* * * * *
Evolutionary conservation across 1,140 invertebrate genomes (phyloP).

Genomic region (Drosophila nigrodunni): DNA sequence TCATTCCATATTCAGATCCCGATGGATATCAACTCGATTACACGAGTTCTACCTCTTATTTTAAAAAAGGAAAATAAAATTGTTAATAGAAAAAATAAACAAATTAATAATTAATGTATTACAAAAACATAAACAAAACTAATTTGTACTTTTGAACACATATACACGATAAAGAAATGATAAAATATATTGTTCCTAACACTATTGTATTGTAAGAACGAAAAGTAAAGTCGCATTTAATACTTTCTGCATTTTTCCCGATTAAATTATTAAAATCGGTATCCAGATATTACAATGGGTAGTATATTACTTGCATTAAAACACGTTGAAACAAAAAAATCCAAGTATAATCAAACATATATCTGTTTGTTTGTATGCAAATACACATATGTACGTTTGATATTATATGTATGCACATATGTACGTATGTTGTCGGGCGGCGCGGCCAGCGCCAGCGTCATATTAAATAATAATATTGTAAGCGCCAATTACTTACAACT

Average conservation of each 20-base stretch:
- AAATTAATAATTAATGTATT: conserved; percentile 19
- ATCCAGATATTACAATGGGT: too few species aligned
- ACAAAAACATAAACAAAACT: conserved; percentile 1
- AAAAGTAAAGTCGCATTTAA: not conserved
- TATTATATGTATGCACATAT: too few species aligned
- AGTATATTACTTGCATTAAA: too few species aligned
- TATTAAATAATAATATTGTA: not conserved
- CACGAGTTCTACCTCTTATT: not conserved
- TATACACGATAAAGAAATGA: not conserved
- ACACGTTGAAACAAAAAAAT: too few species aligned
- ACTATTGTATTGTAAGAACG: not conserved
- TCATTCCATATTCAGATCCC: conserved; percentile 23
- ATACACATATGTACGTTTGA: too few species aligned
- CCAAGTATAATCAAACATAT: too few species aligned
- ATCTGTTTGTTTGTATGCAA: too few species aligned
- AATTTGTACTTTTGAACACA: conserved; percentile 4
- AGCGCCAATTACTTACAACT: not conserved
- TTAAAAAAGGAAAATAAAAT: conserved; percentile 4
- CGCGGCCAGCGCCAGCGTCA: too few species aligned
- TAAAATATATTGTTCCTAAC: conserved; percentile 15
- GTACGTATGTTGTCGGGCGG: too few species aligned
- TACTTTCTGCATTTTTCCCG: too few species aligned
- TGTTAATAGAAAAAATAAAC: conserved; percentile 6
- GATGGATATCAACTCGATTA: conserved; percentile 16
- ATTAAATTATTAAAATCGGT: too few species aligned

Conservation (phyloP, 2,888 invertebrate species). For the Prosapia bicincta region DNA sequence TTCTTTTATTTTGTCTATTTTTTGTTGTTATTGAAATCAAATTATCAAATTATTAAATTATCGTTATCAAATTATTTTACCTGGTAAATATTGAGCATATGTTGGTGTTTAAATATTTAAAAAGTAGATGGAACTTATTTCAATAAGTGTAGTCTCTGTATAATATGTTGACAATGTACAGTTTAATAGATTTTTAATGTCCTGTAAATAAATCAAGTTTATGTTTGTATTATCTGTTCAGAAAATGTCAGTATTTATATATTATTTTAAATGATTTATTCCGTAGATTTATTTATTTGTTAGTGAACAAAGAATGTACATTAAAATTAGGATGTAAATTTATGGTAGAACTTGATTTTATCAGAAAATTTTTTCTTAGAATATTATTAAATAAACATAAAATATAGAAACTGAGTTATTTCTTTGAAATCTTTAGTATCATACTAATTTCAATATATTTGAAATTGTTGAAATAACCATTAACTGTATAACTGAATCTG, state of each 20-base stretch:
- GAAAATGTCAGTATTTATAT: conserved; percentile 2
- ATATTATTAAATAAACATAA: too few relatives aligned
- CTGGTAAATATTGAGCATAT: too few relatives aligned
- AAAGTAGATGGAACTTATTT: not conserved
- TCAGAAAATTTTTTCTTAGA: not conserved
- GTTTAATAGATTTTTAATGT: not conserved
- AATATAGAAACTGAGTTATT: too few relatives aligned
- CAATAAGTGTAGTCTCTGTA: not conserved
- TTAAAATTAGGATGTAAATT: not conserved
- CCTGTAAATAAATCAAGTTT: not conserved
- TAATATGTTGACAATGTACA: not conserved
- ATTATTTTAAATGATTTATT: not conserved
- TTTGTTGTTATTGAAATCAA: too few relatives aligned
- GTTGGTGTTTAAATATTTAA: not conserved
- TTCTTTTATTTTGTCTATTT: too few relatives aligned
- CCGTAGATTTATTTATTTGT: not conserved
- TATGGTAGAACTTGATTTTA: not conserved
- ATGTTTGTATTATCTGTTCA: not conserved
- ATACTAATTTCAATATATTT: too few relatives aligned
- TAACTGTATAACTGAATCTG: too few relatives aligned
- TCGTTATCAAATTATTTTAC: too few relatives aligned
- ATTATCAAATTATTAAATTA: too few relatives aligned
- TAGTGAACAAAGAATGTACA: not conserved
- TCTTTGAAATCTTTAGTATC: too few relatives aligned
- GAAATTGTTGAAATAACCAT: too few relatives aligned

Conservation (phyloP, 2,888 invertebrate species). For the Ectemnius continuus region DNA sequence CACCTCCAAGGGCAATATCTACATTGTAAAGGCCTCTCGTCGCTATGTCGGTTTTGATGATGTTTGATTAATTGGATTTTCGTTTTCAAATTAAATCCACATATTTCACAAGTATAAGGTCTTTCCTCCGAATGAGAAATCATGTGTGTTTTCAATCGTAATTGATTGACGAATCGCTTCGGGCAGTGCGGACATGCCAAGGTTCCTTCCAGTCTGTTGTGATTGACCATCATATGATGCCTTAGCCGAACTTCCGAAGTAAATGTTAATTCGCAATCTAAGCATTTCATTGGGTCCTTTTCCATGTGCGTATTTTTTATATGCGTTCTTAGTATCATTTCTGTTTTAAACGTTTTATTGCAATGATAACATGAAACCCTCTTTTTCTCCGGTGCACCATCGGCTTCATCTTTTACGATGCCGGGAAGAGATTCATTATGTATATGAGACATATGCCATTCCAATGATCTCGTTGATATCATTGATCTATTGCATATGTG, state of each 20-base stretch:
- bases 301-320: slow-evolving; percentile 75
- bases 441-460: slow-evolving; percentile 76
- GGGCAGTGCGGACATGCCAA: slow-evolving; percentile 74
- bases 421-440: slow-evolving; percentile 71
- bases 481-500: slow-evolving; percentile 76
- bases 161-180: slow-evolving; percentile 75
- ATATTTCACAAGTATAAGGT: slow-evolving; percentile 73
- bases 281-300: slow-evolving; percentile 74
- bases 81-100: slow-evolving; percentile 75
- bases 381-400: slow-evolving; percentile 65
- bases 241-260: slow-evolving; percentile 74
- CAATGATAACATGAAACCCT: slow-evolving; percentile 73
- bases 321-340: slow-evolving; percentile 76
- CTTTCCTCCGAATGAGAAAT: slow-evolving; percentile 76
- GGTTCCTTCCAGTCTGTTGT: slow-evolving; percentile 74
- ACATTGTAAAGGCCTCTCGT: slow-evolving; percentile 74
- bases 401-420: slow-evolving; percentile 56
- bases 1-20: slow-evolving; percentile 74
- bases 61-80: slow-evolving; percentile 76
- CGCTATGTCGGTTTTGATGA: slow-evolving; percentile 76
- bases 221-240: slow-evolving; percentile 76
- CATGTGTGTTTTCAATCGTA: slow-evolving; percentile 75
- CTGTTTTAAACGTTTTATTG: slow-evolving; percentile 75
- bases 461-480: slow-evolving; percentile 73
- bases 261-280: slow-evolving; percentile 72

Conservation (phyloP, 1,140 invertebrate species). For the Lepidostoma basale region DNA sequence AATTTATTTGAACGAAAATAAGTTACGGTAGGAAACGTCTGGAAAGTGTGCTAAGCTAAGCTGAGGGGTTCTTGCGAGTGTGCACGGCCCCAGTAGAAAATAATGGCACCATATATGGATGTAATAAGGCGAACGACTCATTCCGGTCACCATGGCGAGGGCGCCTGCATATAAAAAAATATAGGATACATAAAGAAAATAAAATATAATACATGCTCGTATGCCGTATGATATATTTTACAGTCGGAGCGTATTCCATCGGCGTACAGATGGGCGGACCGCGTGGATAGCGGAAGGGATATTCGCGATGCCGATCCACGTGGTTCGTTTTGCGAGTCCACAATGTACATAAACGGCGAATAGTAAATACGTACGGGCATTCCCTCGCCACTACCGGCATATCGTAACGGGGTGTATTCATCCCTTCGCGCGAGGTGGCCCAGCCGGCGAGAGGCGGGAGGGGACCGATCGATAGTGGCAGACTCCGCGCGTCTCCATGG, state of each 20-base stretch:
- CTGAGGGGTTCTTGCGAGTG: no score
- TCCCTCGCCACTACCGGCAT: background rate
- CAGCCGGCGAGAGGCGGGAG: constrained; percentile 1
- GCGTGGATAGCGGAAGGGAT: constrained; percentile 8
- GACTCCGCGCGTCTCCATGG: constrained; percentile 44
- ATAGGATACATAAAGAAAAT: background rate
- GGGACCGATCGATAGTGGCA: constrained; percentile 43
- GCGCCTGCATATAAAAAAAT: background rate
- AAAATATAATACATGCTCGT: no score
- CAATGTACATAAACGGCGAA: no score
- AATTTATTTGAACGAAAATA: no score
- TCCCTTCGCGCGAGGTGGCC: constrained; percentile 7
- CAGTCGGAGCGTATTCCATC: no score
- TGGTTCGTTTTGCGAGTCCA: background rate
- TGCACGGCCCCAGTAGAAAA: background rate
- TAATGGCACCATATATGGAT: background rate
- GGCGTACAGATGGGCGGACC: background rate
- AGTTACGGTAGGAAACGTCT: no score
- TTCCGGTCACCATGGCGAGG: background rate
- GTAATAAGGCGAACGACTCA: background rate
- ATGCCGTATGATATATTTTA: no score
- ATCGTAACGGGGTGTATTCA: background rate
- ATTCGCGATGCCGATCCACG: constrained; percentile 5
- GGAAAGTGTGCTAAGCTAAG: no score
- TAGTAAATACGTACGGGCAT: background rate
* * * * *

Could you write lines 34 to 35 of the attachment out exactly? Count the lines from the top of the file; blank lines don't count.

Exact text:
- TCAGAAAATTTTTTCTTAGA: not conserved
- GTTTAATAGATTTTTAATGT: not conserved